“Together” and “Collectively”

I recently received the following inquiry:

I was wondering if you could clarify a point for me and my boss. It has been my understanding that when defining terms in an agreement, it is standard to use the word “together” when referring to two entities only, and to use the word “collectively” when referring to three or more entities. When I recently discussed this point with my boss and our other associate counsel, they had not heard of this approach, and they also pointed out that the common definition of “together” was not limited to only two entities. I did some research, but wasn’t able to find any clarification on this point. Am I wrong?

Here’s my answer:

No, I’m not aware of the distinction you offer. It reminds me of that red herring, the ostensible distinction between between and among (see MSCD 1.34). Both distinctions are at odds with standard English and don’t accomplish anything.

To distinguish collectively and together, let’s look at how they’re used.

Regarding collectively, here’s what MSCD 5.46 says:

If an integrated definition encompasses an entire string of nouns, you can help made that clear by adding the word collectively to the defined-term parenthetical, just before the defined term and after any language clarifying the scope of the definition (see 5.44): … relating to the confidential affairs of the Company, the Parent, and their respective subsidiaries and affiliates (collectively, the “Entities”).

If there’s any risk of the reader’s being confused about how far upstream a given collectively reaches, you’d want to clear up that uncertainty by “clarifying the scope” of the definition—adding a suitable introductory phrase to the defined-term parenthetical, such as each such entity.

As for together, here’s what MSCD 5.47 says:

You can supplement an integrated definition and thereby change the meaning conveyed by the defined term by adding appropriate language—generally using together with—to the defined-term parenthetical, just before the defined term and just after any language clarifying the scope of the definition (see 5.44) and the word collectively (see 5.46), if used: … the Companies’ officers, directors, financial advisors, accountants, attorneys, and other Affiliates (collectively, together with the Company, the “Company Group”). This manual refers to this practice as “boosting” a defined term.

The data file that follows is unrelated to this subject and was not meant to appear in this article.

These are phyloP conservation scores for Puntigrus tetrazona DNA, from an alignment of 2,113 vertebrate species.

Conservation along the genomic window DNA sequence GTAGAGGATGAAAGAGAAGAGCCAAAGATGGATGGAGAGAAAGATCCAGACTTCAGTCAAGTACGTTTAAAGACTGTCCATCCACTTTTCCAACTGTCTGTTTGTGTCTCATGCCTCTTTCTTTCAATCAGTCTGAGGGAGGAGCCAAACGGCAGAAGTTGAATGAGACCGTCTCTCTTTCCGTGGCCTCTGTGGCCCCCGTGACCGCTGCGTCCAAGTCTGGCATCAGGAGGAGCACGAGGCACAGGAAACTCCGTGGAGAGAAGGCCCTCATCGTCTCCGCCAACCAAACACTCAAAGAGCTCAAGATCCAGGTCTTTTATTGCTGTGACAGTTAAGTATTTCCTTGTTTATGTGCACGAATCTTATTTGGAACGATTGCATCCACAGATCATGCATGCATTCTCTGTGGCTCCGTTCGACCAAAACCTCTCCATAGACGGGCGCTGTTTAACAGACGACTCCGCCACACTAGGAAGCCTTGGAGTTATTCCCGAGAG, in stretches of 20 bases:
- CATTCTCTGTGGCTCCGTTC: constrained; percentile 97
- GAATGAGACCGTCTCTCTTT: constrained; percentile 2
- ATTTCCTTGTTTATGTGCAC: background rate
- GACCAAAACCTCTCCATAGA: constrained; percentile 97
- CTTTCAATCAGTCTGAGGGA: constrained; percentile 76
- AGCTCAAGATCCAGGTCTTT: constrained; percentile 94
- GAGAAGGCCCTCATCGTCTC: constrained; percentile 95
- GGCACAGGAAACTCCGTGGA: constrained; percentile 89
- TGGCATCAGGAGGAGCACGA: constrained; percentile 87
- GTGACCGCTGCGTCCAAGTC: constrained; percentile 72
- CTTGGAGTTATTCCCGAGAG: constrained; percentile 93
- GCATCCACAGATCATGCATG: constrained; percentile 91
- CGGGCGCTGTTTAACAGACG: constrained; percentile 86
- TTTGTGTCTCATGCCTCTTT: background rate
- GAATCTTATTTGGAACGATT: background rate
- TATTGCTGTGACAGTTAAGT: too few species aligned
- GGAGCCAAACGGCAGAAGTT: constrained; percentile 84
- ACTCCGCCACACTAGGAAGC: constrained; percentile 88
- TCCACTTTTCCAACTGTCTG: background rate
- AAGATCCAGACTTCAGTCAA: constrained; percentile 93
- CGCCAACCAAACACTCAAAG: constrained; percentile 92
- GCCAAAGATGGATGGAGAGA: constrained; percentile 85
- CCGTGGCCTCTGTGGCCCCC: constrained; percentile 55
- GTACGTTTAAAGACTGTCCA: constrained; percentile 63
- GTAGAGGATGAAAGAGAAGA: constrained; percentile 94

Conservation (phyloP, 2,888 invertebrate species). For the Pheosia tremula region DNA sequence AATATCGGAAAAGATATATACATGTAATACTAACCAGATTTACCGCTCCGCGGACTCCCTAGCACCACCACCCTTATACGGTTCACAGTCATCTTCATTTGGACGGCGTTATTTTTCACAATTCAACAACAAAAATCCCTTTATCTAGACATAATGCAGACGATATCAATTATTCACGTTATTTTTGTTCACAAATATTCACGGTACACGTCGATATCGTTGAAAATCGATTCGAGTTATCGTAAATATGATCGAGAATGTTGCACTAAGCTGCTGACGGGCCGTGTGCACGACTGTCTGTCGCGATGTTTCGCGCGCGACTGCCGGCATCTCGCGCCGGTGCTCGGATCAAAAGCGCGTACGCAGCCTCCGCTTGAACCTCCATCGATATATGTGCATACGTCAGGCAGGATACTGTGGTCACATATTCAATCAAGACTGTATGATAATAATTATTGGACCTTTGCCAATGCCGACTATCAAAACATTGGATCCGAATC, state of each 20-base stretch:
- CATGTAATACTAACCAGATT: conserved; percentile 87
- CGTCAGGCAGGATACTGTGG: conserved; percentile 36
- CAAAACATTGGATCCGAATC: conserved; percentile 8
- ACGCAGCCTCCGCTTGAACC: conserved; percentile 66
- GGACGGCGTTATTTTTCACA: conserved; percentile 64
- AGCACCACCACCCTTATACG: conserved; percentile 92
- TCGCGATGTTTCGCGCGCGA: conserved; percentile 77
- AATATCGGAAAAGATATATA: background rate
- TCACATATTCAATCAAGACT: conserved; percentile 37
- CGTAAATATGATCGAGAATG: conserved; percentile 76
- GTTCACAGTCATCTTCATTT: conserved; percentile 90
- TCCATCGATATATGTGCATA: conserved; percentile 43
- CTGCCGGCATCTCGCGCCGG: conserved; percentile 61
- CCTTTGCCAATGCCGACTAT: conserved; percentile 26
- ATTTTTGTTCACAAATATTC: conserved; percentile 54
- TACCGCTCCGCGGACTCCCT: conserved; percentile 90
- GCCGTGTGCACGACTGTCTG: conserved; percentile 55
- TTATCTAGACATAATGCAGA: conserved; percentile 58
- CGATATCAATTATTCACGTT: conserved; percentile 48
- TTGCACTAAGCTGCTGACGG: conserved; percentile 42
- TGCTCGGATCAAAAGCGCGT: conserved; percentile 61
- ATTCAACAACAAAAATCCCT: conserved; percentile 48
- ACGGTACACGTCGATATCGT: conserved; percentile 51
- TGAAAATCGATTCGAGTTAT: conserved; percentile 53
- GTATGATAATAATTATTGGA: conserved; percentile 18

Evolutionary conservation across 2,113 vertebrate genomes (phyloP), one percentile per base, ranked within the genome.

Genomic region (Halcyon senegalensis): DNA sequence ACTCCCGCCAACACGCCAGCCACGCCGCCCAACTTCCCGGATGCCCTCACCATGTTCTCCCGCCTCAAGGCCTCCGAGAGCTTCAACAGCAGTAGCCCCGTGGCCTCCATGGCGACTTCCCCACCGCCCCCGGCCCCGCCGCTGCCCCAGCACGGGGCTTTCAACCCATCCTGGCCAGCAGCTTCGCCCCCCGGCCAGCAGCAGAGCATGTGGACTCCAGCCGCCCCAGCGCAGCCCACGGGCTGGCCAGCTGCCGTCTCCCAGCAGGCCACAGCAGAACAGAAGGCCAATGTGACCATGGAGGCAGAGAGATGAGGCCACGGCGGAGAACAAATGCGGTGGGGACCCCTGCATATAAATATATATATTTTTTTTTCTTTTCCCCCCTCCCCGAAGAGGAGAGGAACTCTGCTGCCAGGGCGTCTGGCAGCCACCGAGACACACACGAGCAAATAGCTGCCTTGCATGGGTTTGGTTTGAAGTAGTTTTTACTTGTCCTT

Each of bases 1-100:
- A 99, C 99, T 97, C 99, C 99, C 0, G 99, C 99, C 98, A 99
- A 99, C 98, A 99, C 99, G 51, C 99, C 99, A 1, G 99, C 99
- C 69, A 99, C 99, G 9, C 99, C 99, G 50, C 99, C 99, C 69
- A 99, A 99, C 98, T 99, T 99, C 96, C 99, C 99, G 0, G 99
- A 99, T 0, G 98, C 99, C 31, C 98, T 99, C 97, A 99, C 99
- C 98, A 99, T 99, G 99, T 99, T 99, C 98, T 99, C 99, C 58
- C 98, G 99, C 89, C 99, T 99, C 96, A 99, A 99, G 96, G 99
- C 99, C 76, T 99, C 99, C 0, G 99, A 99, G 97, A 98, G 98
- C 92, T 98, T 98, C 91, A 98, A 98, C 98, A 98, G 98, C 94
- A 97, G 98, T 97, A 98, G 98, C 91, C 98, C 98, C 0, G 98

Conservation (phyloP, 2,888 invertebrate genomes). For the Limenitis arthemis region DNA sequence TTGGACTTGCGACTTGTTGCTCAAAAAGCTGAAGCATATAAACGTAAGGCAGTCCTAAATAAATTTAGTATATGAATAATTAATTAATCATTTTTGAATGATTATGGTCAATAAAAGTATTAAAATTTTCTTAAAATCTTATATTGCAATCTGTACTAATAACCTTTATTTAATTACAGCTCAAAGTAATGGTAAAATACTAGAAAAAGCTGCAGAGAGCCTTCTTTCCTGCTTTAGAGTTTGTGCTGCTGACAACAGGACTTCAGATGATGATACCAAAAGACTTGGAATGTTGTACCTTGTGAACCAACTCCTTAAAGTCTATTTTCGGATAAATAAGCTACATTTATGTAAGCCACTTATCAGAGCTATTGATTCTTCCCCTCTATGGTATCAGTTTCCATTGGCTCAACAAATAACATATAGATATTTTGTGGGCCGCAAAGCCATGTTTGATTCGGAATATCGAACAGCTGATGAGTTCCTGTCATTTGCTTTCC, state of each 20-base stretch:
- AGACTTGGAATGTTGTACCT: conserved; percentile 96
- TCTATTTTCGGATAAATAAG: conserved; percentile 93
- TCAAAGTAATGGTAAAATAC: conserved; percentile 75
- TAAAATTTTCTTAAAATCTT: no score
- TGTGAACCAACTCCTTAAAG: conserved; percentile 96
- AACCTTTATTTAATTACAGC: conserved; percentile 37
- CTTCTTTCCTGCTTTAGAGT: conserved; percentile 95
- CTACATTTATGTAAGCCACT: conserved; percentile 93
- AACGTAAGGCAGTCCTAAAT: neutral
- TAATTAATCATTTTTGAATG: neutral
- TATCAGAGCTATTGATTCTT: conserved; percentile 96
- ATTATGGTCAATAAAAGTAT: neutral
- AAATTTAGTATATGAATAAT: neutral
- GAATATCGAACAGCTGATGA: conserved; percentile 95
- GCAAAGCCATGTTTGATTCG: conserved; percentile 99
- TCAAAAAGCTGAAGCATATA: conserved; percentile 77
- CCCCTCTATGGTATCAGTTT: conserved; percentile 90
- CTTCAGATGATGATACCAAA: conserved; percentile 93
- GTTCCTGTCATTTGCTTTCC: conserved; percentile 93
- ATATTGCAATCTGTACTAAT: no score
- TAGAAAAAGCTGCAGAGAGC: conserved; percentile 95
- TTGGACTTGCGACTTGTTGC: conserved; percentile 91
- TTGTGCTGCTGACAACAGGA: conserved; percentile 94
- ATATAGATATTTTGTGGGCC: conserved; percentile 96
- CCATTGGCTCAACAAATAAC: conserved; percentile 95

If you were to use together instead of collectively, the reader would presumably understand what you were getting at, but that use would be inconsistent with standard practice. In fifteen minutes of rooting around in the “material contracts” filed on the SEC’s EDGAR system, I found only one instance of together used instead of collectively in a defined-term parenthetical:

THIS ASSIGNMENT OF ASSETS AGREEMENT (this “Agreement”) is entered into as of this 26 day of May, 2010, by and between Axius, Inc. (“Assignor”) and Geraldine Gugol and Leilane E. Macatangay (together “Assignee”).

I saw from the recitals that this contract is in effect a settlement agreement. Because they’re often drafted by litigators, settlement agreements are a good source of unorthodox usages.

Incidentally, I wouldn’t fix this example simply by using collectively rather than together. It’s of course clear from the defined terms that “Assignee” doesn’t include “Assignor”, but I’d want to make that clear as a matter of structure. I might say instead, “Gugol and Macatangay collectively, “Assignee”.

About the author

Ken Adams is the leading authority on how to say clearly whatever you want to say in a contract. He’s author of A Manual of Style for Contract Drafting, and he offers online and in-person training around the world. He’s also chief content officer of LegalSifter, Inc., a company that combines artificial intelligence and expertise to assist with review of contracts.